Director: Luca Guadagnino
Starring: Timothée Chalamet, Armie Hammer, Michael Stuhlbarg
Review Author: Tiffany
This film is beautiful. Should you (wrongly) decide you don’t want to read the rest of this review, that is all I want you to know. It is simply beautiful in every possible understanding of that.
Based on a novel by André Aciman and directed by Luca Guadagnino, Call Me by Your Name is a love story, in the truest sense of the word. Oliver (Armie Hammer) is a graduate student who visits a professor in Italy to study for the summer. There, he meets the professor’s son, Elio (Timothée Chalamet). What ensues is a summer of all things romantic: the uncertainty, the butterflies, the passion.
The cinematography and the music transport us instantly into the world of the film; a small Italian village, a place to which Elio is familiar, and Oliver is a stranger. Somewhere we’ve all dreamed of in some way. A land of long evenings and good food, of a careless existence. A place that somehow, we connect with instantly. There is not a long period of exposition, we arrive with Oliver and Elio shows us around, and that’s it, we’re there.
The story itself unfolds in a seamless way. It is somehow entrancing. The slow pace only acts as a way of sucking you in, mimicking the way the characters ultimately fall for each other. Yes, there are a fair amount of risqué scenes, but these are done in such a classy, artistic way. While not one to watch with your mother, it is definitely not a “fifty shades” vibe.
The actors in this film are exceptional. Timothée Chalamet, at only 20, holds the film together in a way that is far beyond his years. Armie Hammer also plays an absolute blinder.
The only issue with the film, however, does lie in the casting. In the book, the characters are 17 and 24. This is an age gap, but not anything drastic. However, at the time of shooting Chalamet was 20 and Hammer was 29. But Chalamet is a young looking 20, particularly when put next to 6’5 Hollywood hero Hammer. The drastic difference between the two made me initially concerned about just how young Elio was, I had guessed about 13/14. In which case, it would all be a bit uncomfortable.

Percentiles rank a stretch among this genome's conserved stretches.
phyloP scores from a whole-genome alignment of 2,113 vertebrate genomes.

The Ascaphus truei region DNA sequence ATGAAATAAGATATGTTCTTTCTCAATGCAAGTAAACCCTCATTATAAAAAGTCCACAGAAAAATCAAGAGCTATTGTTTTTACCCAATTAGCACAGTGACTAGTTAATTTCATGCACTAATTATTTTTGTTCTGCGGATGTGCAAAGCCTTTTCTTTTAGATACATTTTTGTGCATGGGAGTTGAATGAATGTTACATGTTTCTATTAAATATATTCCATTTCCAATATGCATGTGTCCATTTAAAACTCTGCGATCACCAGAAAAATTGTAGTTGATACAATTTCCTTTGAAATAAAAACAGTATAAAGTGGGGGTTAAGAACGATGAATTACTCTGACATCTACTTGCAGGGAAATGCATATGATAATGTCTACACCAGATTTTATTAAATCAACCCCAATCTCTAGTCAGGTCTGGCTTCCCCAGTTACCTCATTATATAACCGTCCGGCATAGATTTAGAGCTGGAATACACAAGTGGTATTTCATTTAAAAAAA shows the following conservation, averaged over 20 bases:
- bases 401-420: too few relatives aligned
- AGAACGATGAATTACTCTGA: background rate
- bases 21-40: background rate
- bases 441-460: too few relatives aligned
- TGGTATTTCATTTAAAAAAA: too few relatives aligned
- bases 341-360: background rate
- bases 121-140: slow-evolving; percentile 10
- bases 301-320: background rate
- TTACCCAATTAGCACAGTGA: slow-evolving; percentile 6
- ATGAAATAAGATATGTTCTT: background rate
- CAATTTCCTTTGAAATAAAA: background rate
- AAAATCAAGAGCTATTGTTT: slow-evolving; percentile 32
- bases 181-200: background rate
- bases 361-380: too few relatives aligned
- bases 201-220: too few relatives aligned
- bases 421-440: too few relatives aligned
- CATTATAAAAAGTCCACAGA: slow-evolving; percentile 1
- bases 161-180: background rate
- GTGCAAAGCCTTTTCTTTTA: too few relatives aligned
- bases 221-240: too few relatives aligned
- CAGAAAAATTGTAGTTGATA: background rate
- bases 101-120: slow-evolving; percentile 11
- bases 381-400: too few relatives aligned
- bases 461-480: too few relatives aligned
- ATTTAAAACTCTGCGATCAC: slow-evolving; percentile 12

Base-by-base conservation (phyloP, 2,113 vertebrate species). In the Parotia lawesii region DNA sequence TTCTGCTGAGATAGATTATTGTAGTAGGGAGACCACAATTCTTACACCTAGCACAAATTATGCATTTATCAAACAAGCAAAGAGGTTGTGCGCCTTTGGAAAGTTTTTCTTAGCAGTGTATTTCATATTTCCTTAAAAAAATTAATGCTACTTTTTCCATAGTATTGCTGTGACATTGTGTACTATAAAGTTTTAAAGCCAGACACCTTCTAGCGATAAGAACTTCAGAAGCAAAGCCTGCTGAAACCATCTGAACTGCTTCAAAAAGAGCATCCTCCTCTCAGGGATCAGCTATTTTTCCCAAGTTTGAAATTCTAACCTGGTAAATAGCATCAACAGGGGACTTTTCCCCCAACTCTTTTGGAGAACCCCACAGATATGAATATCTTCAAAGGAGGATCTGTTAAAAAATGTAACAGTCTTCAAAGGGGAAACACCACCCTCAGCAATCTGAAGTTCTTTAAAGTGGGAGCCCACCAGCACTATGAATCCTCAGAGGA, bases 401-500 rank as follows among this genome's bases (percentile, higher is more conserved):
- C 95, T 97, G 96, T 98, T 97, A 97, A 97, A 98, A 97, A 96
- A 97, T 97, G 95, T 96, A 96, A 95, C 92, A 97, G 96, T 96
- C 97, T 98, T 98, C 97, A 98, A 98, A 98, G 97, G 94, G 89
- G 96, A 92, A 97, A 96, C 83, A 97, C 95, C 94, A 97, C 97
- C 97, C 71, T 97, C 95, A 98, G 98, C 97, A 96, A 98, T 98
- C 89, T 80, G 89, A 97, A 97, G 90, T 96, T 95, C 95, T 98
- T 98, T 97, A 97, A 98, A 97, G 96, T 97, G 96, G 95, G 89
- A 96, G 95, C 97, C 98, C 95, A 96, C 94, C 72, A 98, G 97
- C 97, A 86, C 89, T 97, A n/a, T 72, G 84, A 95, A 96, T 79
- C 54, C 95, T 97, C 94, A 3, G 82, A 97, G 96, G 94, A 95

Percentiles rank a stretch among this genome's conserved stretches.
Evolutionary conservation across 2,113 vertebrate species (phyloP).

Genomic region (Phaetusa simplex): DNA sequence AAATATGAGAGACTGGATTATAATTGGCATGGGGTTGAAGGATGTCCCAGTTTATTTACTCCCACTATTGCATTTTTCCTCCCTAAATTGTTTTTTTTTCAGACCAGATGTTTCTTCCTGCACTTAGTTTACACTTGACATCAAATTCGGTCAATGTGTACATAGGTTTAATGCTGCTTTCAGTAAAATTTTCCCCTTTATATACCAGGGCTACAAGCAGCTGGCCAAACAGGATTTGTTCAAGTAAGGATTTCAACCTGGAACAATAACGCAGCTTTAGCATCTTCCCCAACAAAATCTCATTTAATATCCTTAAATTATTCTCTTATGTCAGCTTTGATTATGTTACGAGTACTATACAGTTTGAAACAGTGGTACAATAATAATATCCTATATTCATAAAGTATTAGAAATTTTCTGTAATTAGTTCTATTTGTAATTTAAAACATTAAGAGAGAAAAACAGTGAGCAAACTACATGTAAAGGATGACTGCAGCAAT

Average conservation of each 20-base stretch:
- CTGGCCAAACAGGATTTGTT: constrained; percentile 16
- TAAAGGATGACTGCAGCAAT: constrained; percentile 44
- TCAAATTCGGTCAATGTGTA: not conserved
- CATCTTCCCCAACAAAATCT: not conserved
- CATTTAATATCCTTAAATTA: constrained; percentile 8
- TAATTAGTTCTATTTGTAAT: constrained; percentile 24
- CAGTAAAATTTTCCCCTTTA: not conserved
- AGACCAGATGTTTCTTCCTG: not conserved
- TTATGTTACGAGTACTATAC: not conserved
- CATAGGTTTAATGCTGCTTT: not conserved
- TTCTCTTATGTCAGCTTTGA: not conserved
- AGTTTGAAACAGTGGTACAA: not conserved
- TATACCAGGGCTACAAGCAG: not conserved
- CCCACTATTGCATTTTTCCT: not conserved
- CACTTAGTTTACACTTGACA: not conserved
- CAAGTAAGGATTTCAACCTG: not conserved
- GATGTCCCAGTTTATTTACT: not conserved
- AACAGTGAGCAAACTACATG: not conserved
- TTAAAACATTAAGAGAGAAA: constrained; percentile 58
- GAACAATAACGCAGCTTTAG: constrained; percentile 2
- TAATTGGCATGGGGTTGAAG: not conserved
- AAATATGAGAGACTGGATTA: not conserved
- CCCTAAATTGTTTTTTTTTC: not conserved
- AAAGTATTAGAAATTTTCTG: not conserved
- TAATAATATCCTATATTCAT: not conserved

The film ends with a remarkable monologue by Elio’s father character. His blind acceptance of his son’s sexuality and genuine love for him is truly special. Something that some people out there might just need to see/hear. “How you live your life is your business, just remember, our hearts and our bodies are given to us only once. And before you know it, your heart is worn out, and, as for your body, there comes a point when no one looks at it, much less wants to come near it. Right now, there’s sorrow, pain. Don’t kill it and with it the joy that you’ve felt”.
This is the story we all concocted in our early teenage years when claiming that we kissed a boy on holidays last summer. And it is told far better than we ever told it. In fact, far better than a lot of stories are told.
This film is just completely and utterly beautiful.
Rating: 4.2 / 5 Peach Schnapps